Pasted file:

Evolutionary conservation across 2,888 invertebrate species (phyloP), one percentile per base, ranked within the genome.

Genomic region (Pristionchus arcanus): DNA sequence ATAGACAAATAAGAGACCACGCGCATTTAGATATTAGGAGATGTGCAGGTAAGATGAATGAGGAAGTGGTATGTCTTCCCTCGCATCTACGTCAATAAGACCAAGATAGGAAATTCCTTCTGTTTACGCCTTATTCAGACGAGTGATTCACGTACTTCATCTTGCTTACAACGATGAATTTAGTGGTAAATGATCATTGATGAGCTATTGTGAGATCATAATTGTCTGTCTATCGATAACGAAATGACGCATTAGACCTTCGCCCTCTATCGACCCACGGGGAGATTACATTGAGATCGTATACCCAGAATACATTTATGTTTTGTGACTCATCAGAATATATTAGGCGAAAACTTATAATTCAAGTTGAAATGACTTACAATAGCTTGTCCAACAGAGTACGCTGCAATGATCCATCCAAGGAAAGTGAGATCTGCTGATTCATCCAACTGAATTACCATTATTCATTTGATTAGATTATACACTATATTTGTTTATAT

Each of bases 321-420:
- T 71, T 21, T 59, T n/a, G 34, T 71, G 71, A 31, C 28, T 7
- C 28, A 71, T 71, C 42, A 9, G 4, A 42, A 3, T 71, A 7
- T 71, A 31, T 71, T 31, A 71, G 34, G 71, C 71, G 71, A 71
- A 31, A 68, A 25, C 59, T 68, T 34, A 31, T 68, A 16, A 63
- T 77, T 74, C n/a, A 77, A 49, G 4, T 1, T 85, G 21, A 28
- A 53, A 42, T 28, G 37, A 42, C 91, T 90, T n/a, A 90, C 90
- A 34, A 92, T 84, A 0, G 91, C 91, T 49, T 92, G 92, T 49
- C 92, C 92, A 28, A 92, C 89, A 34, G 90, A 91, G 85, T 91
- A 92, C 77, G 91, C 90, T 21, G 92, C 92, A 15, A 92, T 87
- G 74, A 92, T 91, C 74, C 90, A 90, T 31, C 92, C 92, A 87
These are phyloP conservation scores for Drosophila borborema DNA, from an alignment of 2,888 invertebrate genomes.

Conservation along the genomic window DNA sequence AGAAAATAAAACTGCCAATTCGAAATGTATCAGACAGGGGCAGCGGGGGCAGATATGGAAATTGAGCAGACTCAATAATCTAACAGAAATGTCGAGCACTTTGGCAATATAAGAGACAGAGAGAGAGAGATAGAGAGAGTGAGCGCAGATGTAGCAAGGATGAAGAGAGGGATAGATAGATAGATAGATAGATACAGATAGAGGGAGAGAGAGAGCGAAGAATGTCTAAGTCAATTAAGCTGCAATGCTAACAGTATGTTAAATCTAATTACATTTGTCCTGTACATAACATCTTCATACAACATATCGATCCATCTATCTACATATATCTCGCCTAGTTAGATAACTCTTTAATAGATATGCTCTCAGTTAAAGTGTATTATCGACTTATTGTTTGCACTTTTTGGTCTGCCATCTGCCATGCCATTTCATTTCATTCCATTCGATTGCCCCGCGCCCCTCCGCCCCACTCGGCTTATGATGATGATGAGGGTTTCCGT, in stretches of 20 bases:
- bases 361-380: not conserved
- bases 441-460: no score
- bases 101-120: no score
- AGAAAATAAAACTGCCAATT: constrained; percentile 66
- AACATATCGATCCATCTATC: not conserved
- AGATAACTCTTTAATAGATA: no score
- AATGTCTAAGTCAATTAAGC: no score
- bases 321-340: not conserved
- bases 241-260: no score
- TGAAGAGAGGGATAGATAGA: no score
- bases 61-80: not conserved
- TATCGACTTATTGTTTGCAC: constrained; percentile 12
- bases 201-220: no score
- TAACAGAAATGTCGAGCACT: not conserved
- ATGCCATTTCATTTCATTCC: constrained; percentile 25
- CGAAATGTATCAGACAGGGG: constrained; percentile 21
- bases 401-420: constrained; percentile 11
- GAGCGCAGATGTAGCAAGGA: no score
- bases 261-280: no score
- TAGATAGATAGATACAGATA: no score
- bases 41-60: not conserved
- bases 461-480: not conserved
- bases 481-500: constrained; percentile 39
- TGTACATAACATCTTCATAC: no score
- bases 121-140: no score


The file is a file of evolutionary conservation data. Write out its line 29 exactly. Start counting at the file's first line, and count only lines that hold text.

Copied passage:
- TAACAGAAATGTCGAGCACT: not conserved